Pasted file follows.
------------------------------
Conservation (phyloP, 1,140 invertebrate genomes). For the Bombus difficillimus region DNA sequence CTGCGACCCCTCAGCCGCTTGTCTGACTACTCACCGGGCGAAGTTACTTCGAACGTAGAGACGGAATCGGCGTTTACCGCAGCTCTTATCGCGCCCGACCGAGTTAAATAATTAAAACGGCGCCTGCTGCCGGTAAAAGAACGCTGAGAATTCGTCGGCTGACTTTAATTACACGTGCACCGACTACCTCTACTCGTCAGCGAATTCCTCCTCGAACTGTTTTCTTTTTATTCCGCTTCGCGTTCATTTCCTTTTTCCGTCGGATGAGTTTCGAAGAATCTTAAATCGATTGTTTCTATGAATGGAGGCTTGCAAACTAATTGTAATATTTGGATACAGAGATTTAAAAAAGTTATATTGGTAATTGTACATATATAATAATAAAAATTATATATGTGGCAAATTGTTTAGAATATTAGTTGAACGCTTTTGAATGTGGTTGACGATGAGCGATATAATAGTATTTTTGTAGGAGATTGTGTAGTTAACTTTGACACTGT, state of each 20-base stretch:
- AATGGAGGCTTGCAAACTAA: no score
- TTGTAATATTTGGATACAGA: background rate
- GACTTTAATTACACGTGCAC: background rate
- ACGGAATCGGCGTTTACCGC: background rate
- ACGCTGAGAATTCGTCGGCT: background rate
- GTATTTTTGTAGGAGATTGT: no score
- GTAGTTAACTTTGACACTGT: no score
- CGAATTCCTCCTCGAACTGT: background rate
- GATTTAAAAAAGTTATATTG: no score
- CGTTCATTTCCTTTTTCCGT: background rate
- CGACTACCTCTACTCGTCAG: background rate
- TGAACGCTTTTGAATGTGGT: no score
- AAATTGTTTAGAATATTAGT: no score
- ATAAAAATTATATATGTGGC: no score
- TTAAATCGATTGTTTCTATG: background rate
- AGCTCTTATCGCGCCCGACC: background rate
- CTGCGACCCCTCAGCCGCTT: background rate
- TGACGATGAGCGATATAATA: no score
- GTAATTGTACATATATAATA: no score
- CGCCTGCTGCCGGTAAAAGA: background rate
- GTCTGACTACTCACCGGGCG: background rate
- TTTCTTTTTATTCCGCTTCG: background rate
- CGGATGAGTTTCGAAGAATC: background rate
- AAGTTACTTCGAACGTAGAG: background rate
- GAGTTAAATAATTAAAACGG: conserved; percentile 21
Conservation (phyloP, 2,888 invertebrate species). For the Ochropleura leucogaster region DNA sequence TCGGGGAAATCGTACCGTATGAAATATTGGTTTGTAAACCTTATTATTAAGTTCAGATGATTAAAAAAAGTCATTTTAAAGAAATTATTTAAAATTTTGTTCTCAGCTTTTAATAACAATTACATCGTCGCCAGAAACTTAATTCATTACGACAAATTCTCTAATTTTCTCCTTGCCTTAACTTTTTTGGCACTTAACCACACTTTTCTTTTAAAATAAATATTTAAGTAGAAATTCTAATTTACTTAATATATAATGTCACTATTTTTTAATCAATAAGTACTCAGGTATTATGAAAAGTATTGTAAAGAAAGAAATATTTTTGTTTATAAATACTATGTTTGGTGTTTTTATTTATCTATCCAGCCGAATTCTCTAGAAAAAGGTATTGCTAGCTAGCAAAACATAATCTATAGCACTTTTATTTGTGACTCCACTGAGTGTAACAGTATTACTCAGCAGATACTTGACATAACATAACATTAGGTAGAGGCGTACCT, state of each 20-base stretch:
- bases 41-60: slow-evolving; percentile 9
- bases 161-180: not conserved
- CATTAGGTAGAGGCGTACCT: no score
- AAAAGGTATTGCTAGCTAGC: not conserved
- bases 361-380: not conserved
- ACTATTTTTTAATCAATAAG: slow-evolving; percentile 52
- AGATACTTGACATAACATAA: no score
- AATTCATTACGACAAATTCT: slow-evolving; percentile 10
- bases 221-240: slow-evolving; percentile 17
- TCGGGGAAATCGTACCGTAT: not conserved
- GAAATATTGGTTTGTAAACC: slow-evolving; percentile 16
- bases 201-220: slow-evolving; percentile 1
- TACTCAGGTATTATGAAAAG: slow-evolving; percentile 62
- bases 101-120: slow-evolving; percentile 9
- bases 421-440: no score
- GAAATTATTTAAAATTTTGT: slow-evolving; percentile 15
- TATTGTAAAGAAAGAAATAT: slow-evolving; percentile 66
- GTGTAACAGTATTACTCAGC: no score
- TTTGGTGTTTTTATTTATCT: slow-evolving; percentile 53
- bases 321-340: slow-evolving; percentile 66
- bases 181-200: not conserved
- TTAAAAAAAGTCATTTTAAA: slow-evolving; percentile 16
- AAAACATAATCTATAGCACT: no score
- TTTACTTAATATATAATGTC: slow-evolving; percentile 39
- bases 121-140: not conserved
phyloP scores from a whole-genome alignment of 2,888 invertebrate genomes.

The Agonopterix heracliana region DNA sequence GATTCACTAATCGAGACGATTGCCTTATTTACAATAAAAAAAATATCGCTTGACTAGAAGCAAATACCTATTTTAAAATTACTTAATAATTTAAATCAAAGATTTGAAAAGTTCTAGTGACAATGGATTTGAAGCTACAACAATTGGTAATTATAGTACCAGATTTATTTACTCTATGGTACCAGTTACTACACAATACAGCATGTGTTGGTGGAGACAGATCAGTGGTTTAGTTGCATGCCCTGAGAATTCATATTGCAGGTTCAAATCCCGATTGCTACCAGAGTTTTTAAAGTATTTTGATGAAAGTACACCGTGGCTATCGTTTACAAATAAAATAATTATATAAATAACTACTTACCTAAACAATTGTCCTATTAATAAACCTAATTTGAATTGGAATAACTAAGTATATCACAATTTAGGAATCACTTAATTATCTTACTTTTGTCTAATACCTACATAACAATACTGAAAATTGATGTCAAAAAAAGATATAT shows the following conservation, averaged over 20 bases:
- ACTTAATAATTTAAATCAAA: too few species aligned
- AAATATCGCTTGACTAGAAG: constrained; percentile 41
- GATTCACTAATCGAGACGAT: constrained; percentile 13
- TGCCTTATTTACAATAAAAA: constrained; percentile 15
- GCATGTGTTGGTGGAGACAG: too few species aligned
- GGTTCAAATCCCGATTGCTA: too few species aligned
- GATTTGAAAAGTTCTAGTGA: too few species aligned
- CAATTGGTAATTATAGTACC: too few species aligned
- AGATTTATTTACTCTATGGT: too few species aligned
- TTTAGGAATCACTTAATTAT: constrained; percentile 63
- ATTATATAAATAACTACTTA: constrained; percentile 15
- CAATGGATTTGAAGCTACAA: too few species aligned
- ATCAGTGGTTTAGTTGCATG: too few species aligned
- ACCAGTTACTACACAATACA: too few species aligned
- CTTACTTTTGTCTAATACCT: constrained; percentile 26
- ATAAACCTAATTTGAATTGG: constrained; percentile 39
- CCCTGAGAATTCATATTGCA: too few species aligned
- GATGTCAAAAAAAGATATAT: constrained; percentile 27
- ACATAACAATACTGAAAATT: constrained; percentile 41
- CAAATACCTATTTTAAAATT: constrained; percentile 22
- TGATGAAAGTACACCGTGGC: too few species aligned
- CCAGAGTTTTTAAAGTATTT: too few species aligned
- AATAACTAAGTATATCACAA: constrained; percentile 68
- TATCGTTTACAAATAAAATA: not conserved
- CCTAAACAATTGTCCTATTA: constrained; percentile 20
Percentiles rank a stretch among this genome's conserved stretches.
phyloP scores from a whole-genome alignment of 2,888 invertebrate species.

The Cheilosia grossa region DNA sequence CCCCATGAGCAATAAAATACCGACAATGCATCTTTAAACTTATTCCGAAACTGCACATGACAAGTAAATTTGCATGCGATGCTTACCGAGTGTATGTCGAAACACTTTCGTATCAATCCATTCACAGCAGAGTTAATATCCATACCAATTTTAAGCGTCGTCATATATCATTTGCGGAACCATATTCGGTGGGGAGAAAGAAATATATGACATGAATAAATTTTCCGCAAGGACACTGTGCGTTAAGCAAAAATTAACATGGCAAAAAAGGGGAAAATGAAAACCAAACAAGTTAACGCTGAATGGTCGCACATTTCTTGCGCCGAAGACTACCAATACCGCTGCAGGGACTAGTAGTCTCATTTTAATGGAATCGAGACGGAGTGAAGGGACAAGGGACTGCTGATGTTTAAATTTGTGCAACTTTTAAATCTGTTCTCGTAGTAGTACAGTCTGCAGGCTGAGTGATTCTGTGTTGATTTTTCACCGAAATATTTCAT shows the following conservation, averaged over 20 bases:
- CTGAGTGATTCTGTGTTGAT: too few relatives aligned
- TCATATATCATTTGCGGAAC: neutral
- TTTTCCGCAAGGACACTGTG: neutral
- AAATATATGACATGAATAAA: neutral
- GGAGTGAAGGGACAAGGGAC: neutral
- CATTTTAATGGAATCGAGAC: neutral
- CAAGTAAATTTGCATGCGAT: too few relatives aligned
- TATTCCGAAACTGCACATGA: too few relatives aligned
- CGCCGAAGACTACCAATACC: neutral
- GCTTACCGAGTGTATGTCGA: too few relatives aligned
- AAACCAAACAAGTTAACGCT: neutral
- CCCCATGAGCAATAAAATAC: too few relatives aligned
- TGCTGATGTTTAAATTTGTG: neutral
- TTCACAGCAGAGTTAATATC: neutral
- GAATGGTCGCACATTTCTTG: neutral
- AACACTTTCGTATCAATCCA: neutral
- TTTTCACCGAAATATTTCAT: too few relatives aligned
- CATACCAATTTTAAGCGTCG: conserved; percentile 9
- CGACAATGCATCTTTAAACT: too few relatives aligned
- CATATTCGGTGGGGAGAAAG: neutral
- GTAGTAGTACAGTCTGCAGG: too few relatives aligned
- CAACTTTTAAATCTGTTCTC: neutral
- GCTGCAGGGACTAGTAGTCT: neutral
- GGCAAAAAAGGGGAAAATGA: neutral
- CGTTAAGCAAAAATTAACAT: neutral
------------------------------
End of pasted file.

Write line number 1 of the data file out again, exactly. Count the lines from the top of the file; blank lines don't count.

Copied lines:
Conservation (phyloP, 1,140 invertebrate genomes). For the Bombus difficillimus region DNA sequence CTGCGACCCCTCAGCCGCTTGTCTGACTACTCACCGGGCGAAGTTACTTCGAACGTAGAGACGGAATCGGCGTTTACCGCAGCTCTTATCGCGCCCGACCGAGTTAAATAATTAAAACGGCGCCTGCTGCCGGTAAAAGAACGCTGAGAATTCGTCGGCTGACTTTAATTACACGTGCACCGACTACCTCTACTCGTCAGCGAATTCCTCCTCGAACTGTTTTCTTTTTATTCCGCTTCGCGTTCATTTCCTTTTTCCGTCGGATGAGTTTCGAAGAATCTTAAATCGATTGTTTCTATGAATGGAGGCTTGCAAACTAATTGTAATATTTGGATACAGAGATTTAAAAAAGTTATATTGGTAATTGTACATATATAATAATAAAAATTATATATGTGGCAAATTGTTTAGAATATTAGTTGAACGCTTTTGAATGTGGTTGACGATGAGCGATATAATAGTATTTTTGTAGGAGATTGTGTAGTTAACTTTGACACTGT, state of each 20-base stretch: